GROSSLY OFFENSIVE SNIPPET - not the snippet but the story it conveys! 13th August 2013 - with
a sad post script of the 14th August 2013 plus!


Year in and year out, the UK, with all the stupidity it can command at Westminster and in the Hall's of the do-gooders, have given £Billions to so-called second and third world countries in Aid. Many of these 'needy/poor' countries, who are in reality parasite-states, taking all and giving nothing back, not even to those in need [the reason for the aid],  are so sophisticated technology-wise that many have their own space programmes.

In the last three years alone, India, just one of the parasites, has taken getting on for £1B from the UK [and who knows the cost to other foolhardy nations and organisations] and has now had the audacity to announce that she has been able to produce "an indigenous"  made ballistic- firing submarine. It is probable that not only the money but the technology also was gained through parasitic means, and for those reasons, the expression "foreign assisted" should supplant their word of "indigenous". 


We, us UK'ites, at least so we are told, are in the mire and yet we deny our own national institutions, the NHS for example, the funds it needs to enable it to look after us as we deserve, so that our sickening Government can be seen to be a global philanthropist, a quintessential 'goody two-shoes'! These parasitic-nations really must pinch themselves and wonder whether they have died and gone to heaven, thanking, in India's case, 'Lakshmi' for her guile and for organising a meet-up with an easy-touch, gullible, stupid and naive nation. In the light of things, £1B is probably not a great deal of money and it certainly wouldn't fund a ballistic-firing nuclear submarine throughout all its build phases, from drawing board to R&D, to build proper to trials, tests and evaluations, commissioning and operational readiness inspection. On the other hand, it would, I am sure, provide many much needed medical scanners for UK hospitals, or a few extra bank notes into the purses of our truly needy elderly and infirmed people. They at least, and if not them, their near relatives, have paid into the British system in years gone by and they should see the benefits of those contributions.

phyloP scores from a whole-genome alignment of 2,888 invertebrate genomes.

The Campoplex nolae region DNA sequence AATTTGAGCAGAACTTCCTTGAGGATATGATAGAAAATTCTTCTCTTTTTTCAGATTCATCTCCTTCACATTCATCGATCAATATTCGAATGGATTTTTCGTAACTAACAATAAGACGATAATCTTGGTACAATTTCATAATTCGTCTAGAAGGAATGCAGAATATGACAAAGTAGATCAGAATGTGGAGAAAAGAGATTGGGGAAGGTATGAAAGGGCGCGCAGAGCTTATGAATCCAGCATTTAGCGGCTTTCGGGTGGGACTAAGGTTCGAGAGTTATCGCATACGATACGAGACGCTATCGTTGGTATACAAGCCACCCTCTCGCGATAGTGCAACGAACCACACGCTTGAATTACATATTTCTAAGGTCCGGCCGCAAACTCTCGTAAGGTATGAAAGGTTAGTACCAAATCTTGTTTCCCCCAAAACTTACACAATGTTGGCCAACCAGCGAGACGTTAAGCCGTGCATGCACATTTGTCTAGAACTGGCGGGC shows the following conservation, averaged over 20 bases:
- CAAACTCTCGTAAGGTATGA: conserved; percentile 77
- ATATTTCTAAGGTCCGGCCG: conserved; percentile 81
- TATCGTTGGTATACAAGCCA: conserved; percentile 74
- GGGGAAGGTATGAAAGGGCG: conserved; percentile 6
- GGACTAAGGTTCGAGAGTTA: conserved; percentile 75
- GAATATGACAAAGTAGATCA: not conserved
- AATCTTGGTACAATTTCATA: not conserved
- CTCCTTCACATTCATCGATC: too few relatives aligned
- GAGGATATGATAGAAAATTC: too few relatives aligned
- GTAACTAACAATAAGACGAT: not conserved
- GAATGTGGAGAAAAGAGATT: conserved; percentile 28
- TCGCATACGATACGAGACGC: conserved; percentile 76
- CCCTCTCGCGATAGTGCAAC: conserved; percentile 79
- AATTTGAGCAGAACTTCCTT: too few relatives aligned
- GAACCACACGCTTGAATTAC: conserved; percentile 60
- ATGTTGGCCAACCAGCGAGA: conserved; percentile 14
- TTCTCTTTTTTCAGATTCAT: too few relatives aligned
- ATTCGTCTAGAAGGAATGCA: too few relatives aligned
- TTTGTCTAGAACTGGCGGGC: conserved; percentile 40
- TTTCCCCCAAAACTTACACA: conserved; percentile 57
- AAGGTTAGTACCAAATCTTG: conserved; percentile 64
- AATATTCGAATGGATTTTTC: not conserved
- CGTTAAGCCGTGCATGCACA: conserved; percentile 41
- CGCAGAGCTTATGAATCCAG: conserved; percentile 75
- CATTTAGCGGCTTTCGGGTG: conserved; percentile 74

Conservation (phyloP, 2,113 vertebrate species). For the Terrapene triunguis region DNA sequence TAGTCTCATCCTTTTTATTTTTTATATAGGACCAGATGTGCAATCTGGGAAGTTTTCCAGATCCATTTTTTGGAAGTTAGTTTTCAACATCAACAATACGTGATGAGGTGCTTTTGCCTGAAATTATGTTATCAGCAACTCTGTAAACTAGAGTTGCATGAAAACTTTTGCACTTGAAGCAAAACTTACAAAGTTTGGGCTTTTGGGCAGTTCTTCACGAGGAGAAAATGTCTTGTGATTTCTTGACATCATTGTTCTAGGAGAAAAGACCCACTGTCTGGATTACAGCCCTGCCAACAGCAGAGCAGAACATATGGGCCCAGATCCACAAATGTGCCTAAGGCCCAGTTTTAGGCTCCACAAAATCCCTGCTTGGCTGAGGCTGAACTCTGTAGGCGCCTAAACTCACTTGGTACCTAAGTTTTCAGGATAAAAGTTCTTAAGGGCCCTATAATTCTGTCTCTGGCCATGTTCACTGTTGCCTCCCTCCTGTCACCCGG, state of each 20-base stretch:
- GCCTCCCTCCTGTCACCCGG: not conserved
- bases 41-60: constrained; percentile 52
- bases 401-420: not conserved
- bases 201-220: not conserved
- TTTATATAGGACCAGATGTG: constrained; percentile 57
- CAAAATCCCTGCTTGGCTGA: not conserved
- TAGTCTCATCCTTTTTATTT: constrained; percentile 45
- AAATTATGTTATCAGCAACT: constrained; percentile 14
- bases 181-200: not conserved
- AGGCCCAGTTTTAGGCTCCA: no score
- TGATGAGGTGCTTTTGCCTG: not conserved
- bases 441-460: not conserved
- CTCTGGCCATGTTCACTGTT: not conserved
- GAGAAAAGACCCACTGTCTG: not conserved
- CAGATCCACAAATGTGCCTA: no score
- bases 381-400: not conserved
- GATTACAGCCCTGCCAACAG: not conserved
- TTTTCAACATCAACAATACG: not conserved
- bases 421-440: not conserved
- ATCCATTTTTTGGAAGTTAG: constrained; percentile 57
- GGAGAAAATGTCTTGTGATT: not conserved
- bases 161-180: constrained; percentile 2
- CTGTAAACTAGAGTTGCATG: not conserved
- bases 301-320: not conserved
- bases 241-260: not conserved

I have written quite a bit on this site about the old Royal Navies extant at the end of WW2. Amongst them, fighting for the Allies and so meritorious, was the R.I.N., Royal Indian Navy. I have now changed R.I.N. to mean 'Rapacious Indian Navy', and if it doesn't fit there, I would use it to mean 'Rapacious Indian Nation'.


So my dear readers, meet India's first nuclear submarine, a vessel which could well help to expedite the draining of the Indian Navy's coffers, and this, at a time when India cannot provide the basic needs of its ever growing population {hence their need for aid} let alone them joining the UK inter alia, and become a 'giver' to nations many times poorer than India!


Some will argue that India needs to be able to combat the spread of extremism in Islamic countries, particularly those virtually surrounding it to the North [Pakistan, Bangladesh, Iran, Afghanistan] and also to have a part to play in the growing Chinese expansion and its rapidly expanding navy into the Indian and Pacific Oceans, with Japan also taking on a massive increase in self-defence expenditure, and I agree that she should. However, humanitarian aid should not end up in the pockets of the wealthy or be used for armaments, and there are ways to control their population expansion to a manageable level! Loans, with interest and pay-back times with tight fiscal controls in place, should be made available to countries like India [manifestly border-line poor but their salvation well within their power to correct were they inclined to do so, and not really in need of aid as are several African countries, even after addressing and curtailing corruption].


If India wants to become a Nuclear Super Power {that incidentally is many steps ahead of being self-sufficient in defence, and statistic show in August 2013 that only the USA can claim that title}, then let them 'cut their coat according to their cloth'! Every existing nuclear  power - France, UK, Russian/CIS [Commonwealth of Independent States], China -  and a whole host of would be aspirants - Brazil, Iran, North Korea, Japan, Pakistan etc - know the cost, sacrifice and challenge to their economies in trying to out do their peers in the arms race. Iran, North Korea and Pakistan in particular are, despite oil in some, poor to the poorest countries and their nuclear-ego programmes will make them poorer still. Their subjects are subdued to a point where going without for the sake of 'might', but only as they themselves see it, is a price worth paying.  In the one and only true Super Power, the USA, the population see the very opposite for they have plenty [despite statistic of street-sleeping-poor] in every cupboard and as long as the status quo remains they are happy to spend enough to keep them top dogs.


India, a land of extremes of the mega rich and the poorest of the poor, is a nation evolving and might not, in the future, accept poverty for a nuclear option. The attainment of being a nuclear super power, means a change of life for the population, a change so dramatic that it might lead to a counter productive reaction, producing a want to sustain their betterment in economic terms moving every forward to Western style materialism, with little of size left in the coffer to squander on weapons other than for self-defence. Population is obvious: it must be reduced to Western standards, but 'pigs might fly', and we all know that will be an impossible task to achieve. The UK is not a nuclear super power, but a power with nuclear defensive weapons - so don't mess with!